Since Ken Blackwell first spoke to my high school when I was just a lad, I have been impressed with him. A charismatic man, he lit up the auditorium and inspired us all with his ideas and energy. I have met him several times since, once when he was working for Jack Kemp at the Department of Housing and Urban Development (HUD) in the first Bush Administration and then several years later back in Cincinnati at a dinner honoring my father. Both times, I was impressed by his warmth, his wit, his intelligence and his qualities of leadership.
I watched him grow from an energetic Democratic City Councilman and Mayor into a responsible Republican leader, serving the most idea-driven Cabinet member (Kemp) in the first Bush Administration. He later served as U.S. Ambassador to the United Nations Human Rights Commission. Returning to the Buckeye State in the 1990s, he became state Treasurer and was the first African-American elected to statewide executive office. Since switching to the GOP, he has shown a commitment to the Reaganite principles of which all too many of the party’s current leaders have lost sight (to the great detriment of the party — and our nation).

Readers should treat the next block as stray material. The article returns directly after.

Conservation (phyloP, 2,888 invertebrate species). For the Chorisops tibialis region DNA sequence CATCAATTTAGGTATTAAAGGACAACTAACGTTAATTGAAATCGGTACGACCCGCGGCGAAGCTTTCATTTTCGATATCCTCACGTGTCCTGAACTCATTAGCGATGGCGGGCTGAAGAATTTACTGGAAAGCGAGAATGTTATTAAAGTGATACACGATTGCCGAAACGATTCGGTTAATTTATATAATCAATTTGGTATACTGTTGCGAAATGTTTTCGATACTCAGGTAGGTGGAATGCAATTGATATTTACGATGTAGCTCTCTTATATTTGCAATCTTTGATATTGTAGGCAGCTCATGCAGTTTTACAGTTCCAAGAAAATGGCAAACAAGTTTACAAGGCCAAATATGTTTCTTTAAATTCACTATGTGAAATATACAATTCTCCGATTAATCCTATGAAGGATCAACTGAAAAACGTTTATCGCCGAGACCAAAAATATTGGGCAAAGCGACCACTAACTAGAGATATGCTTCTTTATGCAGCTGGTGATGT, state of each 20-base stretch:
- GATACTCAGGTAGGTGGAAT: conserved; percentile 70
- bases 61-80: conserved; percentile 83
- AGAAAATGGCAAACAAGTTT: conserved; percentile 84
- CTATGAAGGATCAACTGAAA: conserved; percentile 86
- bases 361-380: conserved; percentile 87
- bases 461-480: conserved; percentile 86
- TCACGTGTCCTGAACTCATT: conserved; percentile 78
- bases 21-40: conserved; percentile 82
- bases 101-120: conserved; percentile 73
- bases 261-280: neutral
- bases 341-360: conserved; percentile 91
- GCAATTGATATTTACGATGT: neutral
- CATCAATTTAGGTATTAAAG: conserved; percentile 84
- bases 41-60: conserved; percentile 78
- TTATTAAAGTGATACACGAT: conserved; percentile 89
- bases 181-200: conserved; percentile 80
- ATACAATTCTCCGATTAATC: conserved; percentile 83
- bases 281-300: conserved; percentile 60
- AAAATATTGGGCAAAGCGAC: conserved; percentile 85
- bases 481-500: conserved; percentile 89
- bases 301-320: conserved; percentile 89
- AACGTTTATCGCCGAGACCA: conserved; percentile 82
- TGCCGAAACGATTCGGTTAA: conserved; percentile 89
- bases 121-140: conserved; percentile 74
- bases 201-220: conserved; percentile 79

On that score, I should be pleased by his victory in yesterday’s Republican gubernatorial primary in my home state. And yet, on his road to victory, he made some unfortunate statements about gay marriage. It’s pathetic when a man otherwise so distinguished stoops to such petty pandering.
Let us hope that gay Republicans in Ohio find a way to reach out to their party’s gubernatorial nominee and disabuse him of his narrow notions.
Given that Blackwell won the primary with a margin smaller than pre-election polls had indicated, I wonder if such statements hurt him in the last stretch of the campaign.
Until I had read the comments linked above, I had been cheering Blackwell on, eager to see a Reagan Republican win in my home state. But, today, I am not enthusiastic about the victory of a man who had impressed me for over a quarter-century. Ken Blackwell is a bright man with demonstrated leadership skills. He should know better than to attack gays.
While my recent trip to Ohio made me appreciate (once again) the decency of the good people in my home state, far warmer and more genuine than most in my adopted hometown, I am grateful at least that I can vote this fall for a good Republican who despite his recent tilt to the left, still holds true to many Republican principles and has been more accepting of gays than most in our party — indeed, more accepting and tolerant than most in the other party as well.
-Dan (AKA GayPatriotWest): GayPatriotWest@aol.com
ADDENDUM: Blackwell’s victory should disabuse Republican-haters for once and for all of their wrong-headed notion that Republicans are racists. In the Ohio gubernatorial primary, this black man won a convincing victory.